RAIN Home Visit Series – Getting water off the roof

This is the second post in the RAIN Home Visit series. It will answer that ‘where do I start’ question. Even though each property has its own unique drainage situation, there are still general guidelines that all homeowners should follow.

As mentioned in the first post – the most important questions for homeowners to answer is: when it rains – where does the water go?

Answering this question starts on the roof with the eaves troughs and downspouts. Before worrying about where and how to direct the water on the ground, you first have to make sure water is draining off the roof properly. During a heavy rain, take an umbrella outside and walk around the perimeter of the house, taking note of places where water is spilling over the eaves. Spillage and leaks may be from
i) old eaves that have moved, cracked, or pulled away from the roof,
ii) clogging caused by leaves, debris, and/or ice,
iii) not enough downspouts to properly drain the water.

Make note also of any water that is spilling out of the downspouts, which is the pipe that will take water from the eaves to the ground.

If either the eaves or downspouts are not working properly, water can spill out and pool beside the foundation. Allowing water to soak into the ground too close to the foundation is one of the main causes of moist/wet basements. On your walk around the house, make note also of any water ponding or pooling on the ground. In best practice, no ponding is acceptable, but a general rule of thumb is the closer this ponding is to the foundation, the more damage it can do. It is best to try and keep the area within 8-10 feet of the foundation as dry as possible.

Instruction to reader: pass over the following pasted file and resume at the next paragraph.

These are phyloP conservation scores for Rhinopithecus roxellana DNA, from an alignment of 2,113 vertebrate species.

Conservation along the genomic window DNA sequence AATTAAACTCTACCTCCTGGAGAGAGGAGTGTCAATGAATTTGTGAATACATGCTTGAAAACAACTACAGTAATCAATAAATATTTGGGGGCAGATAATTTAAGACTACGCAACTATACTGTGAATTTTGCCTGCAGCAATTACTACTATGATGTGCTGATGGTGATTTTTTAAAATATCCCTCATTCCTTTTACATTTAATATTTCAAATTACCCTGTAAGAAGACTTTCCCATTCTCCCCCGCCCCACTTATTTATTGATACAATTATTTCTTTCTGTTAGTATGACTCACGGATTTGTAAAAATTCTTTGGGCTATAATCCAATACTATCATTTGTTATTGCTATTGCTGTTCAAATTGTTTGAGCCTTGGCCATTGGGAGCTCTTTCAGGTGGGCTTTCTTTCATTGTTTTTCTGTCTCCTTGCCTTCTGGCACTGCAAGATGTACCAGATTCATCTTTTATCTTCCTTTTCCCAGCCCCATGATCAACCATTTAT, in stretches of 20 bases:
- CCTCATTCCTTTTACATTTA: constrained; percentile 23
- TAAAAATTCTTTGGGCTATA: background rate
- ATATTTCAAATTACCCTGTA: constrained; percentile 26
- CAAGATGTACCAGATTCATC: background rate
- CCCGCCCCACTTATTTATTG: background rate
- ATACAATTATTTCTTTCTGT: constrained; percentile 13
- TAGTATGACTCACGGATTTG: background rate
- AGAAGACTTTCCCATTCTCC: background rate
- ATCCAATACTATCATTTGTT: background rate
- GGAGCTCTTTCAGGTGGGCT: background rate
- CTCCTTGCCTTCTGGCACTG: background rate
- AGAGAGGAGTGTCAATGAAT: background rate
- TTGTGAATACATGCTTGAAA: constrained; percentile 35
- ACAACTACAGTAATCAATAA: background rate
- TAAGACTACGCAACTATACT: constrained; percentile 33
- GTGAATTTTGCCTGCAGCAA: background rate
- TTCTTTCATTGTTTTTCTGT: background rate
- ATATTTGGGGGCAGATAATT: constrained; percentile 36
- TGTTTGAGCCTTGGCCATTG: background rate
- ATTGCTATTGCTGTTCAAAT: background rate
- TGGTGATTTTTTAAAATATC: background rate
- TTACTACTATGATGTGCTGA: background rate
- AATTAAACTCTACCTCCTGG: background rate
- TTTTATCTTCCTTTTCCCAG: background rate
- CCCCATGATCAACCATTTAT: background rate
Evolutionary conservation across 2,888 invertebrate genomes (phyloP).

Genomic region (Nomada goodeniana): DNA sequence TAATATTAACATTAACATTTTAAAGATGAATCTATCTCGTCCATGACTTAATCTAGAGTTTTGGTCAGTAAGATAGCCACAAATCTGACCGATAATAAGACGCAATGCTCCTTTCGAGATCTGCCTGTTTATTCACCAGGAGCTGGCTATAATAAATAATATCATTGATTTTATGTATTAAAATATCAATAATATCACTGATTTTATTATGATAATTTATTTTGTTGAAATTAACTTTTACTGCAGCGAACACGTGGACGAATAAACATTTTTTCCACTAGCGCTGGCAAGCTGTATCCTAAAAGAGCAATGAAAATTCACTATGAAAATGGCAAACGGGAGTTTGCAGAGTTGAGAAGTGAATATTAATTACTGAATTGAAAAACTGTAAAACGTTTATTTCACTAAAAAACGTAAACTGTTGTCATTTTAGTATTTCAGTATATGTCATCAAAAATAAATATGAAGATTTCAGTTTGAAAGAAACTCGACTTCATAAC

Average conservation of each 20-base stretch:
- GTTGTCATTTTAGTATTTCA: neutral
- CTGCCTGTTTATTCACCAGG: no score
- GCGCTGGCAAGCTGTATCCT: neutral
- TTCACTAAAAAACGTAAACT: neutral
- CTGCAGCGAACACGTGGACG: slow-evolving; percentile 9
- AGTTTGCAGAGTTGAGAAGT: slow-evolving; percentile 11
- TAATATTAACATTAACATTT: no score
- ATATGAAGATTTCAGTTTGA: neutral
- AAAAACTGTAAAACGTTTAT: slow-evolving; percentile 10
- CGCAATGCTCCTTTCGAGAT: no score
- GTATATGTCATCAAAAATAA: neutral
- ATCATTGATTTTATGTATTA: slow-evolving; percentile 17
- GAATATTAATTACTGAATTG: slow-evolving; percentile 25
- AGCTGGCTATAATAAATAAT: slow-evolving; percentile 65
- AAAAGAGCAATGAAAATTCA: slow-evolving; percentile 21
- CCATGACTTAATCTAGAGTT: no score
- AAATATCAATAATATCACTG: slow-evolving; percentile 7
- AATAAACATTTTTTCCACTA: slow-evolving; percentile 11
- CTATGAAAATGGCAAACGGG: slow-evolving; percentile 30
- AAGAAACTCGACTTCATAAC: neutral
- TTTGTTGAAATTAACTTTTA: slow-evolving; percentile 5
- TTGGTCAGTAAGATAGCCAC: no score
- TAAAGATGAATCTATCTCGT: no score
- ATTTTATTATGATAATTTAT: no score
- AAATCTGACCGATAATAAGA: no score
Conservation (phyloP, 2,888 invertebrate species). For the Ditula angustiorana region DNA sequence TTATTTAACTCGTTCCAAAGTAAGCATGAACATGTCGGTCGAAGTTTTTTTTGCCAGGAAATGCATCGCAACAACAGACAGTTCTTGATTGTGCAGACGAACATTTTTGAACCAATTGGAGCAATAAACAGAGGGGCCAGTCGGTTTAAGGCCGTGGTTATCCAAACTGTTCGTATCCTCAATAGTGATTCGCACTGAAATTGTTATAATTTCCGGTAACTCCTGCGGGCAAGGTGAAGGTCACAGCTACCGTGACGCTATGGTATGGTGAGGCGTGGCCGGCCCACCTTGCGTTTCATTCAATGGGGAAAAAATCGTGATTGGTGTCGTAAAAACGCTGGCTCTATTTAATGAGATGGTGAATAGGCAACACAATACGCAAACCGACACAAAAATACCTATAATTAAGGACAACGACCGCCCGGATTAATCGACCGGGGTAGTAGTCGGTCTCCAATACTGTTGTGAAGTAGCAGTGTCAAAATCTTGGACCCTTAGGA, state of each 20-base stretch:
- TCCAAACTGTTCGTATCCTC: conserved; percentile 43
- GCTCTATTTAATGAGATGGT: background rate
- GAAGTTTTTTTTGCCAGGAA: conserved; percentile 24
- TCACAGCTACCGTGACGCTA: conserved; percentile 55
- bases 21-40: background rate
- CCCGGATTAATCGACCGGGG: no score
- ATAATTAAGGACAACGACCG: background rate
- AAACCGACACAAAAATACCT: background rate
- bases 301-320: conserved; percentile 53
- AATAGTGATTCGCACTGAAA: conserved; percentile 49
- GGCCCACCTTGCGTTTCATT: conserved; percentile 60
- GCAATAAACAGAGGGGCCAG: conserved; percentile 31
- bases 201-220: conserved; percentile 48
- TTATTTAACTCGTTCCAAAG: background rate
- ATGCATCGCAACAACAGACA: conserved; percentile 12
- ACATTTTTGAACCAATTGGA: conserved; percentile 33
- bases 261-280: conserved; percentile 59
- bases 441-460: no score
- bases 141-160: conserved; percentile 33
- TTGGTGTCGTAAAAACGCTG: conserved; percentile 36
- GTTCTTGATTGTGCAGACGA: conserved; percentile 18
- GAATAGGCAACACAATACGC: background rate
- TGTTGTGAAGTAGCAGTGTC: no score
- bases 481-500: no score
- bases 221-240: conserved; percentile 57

Once the eaves and downspouts are working properly you have taken the first steps in protecting your property against water damage. From here, the next steps focus on what to do with the water once it makes its way through the downspouts.

The next post in the series will focus on i) ‘connected downspouts’, and why they are now widely considered malpractice in the industry, as well as ii) the importance of lot grading for adequate drainage, and iii) where and how to direct your downspouts on the ground.

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